The Dodgers' fortunes changed literally and figuratively in 2012 when a new, and extremely wealthy ownership group that includes Magic Johnson bought the team from McCord. The new owners arrived with cash in hand and anxious to return the team to its previous winning ways, so they began spending money on new players. Now, the Dodgers have owners with the sport’s deepest pockets, and the desire to put a winning club on the field. In addition to spending money, they also began leveraging the Dodgers brand, highlighted by signing the richest broadcast rights agreement in the history of baseball, a 25-year, $8.5 billion cable TV contract with Time Warner Cable.

Now, the Dodgers have usurped the Yankees as the sport’s richest team. The club's local television package pays them an average of $340 million per year. Compared to other clubs, not counting a team’s possible equity stakes in a network, the Dodger TV deal surpasses the next largest contracts (Rangers and Angels) by $210 million. Financially, the Dodgers have the sport’s largest revenues and wealthiest owners. So it makes sense that they now have the player with the league’s highest average yearly salary.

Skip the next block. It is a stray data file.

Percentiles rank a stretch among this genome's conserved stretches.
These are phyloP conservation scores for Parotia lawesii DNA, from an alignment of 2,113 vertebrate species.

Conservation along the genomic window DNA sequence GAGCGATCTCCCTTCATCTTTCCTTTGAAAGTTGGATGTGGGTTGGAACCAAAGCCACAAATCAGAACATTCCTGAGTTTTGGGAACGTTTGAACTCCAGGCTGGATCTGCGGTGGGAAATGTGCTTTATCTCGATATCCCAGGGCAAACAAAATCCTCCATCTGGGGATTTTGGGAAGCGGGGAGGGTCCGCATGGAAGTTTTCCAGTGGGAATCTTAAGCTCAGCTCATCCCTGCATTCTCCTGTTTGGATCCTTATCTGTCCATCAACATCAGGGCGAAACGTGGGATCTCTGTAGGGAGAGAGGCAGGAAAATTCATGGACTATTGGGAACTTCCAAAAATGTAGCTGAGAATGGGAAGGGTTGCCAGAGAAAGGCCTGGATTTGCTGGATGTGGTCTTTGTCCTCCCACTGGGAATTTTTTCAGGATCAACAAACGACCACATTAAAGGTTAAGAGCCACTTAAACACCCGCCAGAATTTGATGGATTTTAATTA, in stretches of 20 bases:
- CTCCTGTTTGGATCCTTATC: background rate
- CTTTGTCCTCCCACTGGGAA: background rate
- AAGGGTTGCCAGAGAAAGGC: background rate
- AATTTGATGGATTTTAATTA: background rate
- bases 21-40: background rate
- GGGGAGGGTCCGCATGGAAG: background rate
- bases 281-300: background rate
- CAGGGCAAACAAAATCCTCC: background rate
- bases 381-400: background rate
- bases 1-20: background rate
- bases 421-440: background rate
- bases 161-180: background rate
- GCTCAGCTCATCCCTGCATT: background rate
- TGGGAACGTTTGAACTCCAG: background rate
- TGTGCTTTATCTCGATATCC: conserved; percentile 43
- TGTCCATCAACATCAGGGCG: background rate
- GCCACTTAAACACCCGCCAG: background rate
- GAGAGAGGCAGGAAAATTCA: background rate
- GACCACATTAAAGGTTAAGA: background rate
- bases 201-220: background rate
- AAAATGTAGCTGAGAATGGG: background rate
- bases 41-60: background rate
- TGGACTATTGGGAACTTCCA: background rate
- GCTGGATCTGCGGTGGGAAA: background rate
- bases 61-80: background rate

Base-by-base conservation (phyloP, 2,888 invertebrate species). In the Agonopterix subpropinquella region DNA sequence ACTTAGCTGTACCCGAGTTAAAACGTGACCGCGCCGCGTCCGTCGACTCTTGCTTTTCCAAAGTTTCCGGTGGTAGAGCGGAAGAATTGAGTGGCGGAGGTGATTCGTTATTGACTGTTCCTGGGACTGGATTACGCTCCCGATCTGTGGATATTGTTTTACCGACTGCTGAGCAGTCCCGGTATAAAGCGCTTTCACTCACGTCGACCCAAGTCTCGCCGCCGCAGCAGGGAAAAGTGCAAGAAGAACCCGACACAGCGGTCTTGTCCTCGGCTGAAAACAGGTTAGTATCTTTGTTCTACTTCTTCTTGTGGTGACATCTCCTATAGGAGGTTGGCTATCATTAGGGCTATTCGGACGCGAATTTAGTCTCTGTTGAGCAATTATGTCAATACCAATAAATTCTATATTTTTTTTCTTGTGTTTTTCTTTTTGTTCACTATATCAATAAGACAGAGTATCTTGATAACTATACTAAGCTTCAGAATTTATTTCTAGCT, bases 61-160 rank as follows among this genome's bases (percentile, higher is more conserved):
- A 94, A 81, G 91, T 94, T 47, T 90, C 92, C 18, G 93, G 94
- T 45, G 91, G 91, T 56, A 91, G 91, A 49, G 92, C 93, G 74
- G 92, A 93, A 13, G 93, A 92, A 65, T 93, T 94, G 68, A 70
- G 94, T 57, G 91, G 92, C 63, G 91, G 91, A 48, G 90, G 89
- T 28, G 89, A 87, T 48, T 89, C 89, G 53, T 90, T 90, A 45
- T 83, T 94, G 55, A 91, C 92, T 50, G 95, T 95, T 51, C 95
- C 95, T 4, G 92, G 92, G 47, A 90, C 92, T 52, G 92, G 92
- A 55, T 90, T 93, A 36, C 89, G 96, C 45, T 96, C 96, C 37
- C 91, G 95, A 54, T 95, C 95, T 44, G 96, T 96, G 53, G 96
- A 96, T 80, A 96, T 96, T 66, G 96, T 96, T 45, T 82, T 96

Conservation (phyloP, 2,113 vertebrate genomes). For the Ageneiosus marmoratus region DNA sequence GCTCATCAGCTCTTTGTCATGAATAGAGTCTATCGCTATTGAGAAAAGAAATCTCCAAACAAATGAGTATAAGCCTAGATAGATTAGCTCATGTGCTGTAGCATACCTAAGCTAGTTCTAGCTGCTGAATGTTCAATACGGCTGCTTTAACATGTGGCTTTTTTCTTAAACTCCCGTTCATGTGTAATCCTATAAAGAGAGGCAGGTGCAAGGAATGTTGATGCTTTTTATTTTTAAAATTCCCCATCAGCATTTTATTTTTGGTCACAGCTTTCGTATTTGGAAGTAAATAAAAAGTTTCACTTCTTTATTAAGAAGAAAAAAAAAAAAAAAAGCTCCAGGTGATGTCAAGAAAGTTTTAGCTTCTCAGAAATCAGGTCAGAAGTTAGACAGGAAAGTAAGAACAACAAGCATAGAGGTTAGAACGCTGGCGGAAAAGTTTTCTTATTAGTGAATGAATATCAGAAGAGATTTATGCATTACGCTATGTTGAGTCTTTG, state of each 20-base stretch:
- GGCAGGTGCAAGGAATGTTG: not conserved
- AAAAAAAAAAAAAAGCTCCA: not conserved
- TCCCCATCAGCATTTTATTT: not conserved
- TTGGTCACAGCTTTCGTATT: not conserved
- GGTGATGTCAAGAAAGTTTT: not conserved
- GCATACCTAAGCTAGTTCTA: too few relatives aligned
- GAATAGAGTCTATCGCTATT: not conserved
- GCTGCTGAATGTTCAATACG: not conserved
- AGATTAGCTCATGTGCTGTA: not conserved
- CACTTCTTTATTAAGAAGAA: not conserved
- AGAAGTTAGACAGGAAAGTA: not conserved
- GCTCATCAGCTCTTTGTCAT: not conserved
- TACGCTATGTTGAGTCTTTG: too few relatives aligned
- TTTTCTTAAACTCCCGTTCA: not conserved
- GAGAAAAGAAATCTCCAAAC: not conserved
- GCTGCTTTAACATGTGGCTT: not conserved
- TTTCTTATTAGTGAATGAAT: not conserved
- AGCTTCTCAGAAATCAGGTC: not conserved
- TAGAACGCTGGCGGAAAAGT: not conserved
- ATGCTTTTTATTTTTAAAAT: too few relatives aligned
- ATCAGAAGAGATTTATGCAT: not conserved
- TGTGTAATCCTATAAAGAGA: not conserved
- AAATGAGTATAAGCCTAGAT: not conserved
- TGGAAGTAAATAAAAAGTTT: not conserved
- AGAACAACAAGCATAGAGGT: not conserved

1 Why Kershaw IS Worth $215 Million

As both a player and as a person, Kershaw is determined to live up to this contract, he’s given it a lot of thought. Last summer, the Dodgers and Kershaw’s agent held contract  extension talks. At that time the Dodgers offered Kershaw a contract larger than the one he just signed, Kershaw turned it down. When the news of Kershaw turning down a record-breaking contract reached the public, it was met with outrage because people assumed Kershaw was being greedy, or wanting to leave LA.

Now that the new contract is signed, Kershaw stated at his press conference, "this is the deal [wife] Ellen and I always wanted," he said. "I want to be able to see the end, and know I can pitch at a very high level. Anything longer, I would be overwhelmed… I want to know I will be at my absolute best.”

Seven years from now, the Kershaw signing may be viewed as a mistake, but the odds are against it. When this contract ends, Kershaw will be 32 years old, still in his prime. A dominant left-handed pitcher, with a great make-up. It’s hard to imagine Kershaw being anything but a model citizen, someone the club felt wears the ‘Dodger Blue’ proudly. The current Dodger team made the playoffs and ownership seems determined to surround Kershaw with talent, so a World Series championship or two is not out of the question. If this happens, the $215 million Kershaw contract will be viewed as the linchpin to a Dodger dynasty and money well spent.

More in Baseball